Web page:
Updates and field stories

Zafar and Raihana – raising children in a cold refugee camp

Follow our Advent Calendar, where we will introduce 24 stories from people in the refugee camps where we work and from people we have met over the years in Greece. Every day we present a new story and let you have an insight into who the people on the run are.

3. December: Zafar and Raihana

Written by Jamie Janson, photographed by Nickie Mariager-Lam and translated by Khesrow Cash Shams

Zafar and Raihana are one of the kindest looking couples you see around Souda Camp. And caring for their two little children give their days here some sense of purpose, unlike the mostly single young men who pace, sleep and wait.

The Drop in the Ocean volunteers have just finished a large distribution of children’s bags full of toys, and five year old Selena is happily wearing her new little blue backpack. Mahadi, less than a year old, is shielded from the elements, that Souda’s windswept little promontory is so exposed to, by Raihana’s arms, although this causes her constant pain.

They say they had a good life growing up in Afghanistan in the 1980’s, managing cattle and growing rice, even though the country was “full of hate”. The carnage of the Russian invasion mostly passed their mountain farm by. Their trouble really started when the Taliban came to power and started persecuting Shia communities like theirs. They were often unable to leave the house, because of the danger and say many of their friends and relatives were beheaded. Raihana had pains in her legs from farm work and suffered a broken arm during this time, but was unable to seek medical help.

As so often during these interviews, the language and experience gaps between us make it hard to visualise how they coped during these times: How do you go shopping? How do you sleep at night? How many of your neighbours get hacked to death before you decide to leave? Finally, running out of money, they fled to Iran, a three-day journey where they ended up wading across a freezing river upto their necks while holding their children over their heads. The people smugglers carried big sticks to beat anyone moving too slowly. There was no way for them to earn any money in Iran so they continued to Turkey, and fortunately their first attempt to get to Chios, in a 12 person boat crammed with 25, was successful.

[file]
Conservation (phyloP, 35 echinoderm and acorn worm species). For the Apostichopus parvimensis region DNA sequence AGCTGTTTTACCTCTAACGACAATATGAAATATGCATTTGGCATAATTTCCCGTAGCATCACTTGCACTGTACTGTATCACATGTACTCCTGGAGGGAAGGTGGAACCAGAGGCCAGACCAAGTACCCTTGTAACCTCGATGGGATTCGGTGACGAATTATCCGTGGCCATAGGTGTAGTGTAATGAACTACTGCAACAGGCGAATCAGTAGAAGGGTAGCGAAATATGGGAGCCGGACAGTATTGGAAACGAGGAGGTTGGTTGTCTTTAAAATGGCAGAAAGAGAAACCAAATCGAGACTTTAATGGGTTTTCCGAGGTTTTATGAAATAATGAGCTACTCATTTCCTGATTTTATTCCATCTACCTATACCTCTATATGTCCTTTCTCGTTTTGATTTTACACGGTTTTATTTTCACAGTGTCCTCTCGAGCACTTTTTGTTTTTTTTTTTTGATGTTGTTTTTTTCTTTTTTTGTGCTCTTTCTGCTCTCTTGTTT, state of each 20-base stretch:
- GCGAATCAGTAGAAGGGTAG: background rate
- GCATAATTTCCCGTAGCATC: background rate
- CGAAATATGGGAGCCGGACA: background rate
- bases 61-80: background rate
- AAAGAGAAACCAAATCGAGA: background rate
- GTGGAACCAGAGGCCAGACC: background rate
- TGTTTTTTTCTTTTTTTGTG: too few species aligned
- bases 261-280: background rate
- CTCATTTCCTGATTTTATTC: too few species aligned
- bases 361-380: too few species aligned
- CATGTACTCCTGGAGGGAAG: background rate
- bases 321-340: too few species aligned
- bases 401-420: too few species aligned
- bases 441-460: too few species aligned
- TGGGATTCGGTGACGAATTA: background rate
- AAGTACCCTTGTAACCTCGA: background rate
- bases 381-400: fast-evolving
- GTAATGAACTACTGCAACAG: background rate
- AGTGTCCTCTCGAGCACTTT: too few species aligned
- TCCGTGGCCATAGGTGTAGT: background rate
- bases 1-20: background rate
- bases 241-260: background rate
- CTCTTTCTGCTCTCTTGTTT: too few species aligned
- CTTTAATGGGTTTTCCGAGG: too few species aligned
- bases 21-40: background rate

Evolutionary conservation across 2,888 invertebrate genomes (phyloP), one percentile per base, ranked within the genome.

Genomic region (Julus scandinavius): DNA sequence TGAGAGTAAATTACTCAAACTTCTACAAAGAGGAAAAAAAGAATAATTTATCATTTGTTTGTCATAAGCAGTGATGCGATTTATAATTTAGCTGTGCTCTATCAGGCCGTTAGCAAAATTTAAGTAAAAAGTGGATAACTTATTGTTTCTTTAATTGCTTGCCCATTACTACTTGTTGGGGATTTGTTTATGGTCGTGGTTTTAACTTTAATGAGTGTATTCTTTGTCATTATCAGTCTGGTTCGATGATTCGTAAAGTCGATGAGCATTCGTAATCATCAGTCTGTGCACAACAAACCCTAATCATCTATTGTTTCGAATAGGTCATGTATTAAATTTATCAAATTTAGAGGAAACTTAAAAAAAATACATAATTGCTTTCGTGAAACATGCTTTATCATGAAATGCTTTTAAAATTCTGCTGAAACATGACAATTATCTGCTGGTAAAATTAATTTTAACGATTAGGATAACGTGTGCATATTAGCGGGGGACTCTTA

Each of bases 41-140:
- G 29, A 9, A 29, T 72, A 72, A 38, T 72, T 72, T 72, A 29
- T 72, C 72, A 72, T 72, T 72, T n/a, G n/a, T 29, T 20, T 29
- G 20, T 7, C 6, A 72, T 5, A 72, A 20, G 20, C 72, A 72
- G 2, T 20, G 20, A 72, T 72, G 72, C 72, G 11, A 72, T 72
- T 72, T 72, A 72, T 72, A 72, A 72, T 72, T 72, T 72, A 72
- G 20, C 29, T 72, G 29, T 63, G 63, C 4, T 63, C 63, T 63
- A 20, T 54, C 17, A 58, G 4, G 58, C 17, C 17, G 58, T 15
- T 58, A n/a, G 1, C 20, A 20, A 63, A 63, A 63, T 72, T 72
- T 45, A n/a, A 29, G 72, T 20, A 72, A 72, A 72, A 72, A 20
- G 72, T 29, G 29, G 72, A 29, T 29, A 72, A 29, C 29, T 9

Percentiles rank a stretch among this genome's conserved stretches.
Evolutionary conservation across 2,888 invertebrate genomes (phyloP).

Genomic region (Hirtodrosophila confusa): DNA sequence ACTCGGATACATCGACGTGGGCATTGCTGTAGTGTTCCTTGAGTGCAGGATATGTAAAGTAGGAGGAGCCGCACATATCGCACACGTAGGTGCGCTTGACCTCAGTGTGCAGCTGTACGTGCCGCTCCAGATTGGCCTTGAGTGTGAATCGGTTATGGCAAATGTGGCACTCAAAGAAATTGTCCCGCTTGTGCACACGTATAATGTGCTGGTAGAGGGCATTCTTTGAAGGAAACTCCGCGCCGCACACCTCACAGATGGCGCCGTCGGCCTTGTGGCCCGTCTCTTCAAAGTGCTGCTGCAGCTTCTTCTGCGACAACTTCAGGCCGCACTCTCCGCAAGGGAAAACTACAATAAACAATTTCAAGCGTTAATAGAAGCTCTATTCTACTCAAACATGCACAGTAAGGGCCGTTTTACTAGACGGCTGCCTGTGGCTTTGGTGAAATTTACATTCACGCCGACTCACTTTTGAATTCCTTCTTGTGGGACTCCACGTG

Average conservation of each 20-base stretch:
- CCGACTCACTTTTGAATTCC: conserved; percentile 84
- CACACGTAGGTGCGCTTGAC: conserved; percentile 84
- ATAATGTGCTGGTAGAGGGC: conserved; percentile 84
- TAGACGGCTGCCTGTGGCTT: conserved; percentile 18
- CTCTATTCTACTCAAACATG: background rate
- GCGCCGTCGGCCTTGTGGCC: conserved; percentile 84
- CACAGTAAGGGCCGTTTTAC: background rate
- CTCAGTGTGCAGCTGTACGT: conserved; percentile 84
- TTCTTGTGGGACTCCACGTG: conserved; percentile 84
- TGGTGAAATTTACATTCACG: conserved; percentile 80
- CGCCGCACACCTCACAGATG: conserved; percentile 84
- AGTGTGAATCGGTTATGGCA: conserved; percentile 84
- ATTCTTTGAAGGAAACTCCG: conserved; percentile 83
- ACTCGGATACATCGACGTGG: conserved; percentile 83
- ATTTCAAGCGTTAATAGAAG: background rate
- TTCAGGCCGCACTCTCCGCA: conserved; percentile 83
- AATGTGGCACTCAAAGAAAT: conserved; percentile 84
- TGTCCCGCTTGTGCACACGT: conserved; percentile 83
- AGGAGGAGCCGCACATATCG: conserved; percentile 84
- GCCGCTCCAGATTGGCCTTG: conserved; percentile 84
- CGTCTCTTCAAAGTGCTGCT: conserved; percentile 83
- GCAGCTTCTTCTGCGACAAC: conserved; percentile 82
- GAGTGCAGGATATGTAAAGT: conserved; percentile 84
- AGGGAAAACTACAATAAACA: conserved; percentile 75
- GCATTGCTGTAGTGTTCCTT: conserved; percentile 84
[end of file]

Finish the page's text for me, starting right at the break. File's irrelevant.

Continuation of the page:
Raihana suffered excruciating pain throughout the journey, but any hope of proper medical care in Europe was premature: At Souda a couple of medical charities provide doctors, who work out of their cars in the nearby parking lot, but she has only been given a few painkillers and the freezing conditions at night are only making her pains worse.

The constellation of EU and UN bodies overseeing the refugee archipelago promised to ‘winterize’ camps like Souda, but there is no evidence of that taking place. Perhaps the self-congratulatory tone of their progress announcements would be more subdued if they came and sat with this family for a bit, in their flimsy unheated tent. They have been unable to wash properly in the 40 days they have been in the camp, due to the lack of hot water. They are afraid their children will get sick if they expose them too much to the cold. The children can’t sleep properly because of the noise in the camp at night. Many vulnerable families have finally been moved to Chios hotels by now, but this one has been told repeatedly there are no more rooms available, or perhaps many of the empty hotels on the island don’t want refugees staying.

With a sudden flutter of inner cultural prejudices I notice Raihana, fully covered and wearing a blue headscarf, has started breastfeeding Mahadi. I fasten my eyes on my notepad. A few days earlier I took a day-off to visit Chios as an off-season tourist. The drive through a picturesque, almost empty island, only underlined the cruel absurdity of cramming all the people on the island most in need of Europe’s help into the ugly, abandoned aluminium factory of Vial and the medieval ditch of Souda. The Chios Council recently offered the use of a third site, but volunteers turned up to discover it was a stinking ex-rubbish dump.

I fantasise that the EU billions frittered away on its shoddy refugee archipelago, maintained by an army of securicrats, could have easily paid for a nice new 4 star resort for a few thousand refugees in one of Chios’ many empty coves. With money left over to hire us all as white-suited waiters taking orders by the pool.

Mahadi has fallen asleep. As so many other parents here have told us, Zafar and Raihana say they don’t care about themselves, they just want to get to a place where their children can have security and a normal upbringing. Their only moment of amused disagreement comes when Zafar says he wants them both to be doctors, but Raihana just wants them to do whatever makes them happy.

They feel that the Afghan people have been forgotten by Europe and everything in their experiences of Europe so far is reinforcing that belief. Let’s hope the wealthiest continent on Earth can find them a warm room before snow arrives on Chios.


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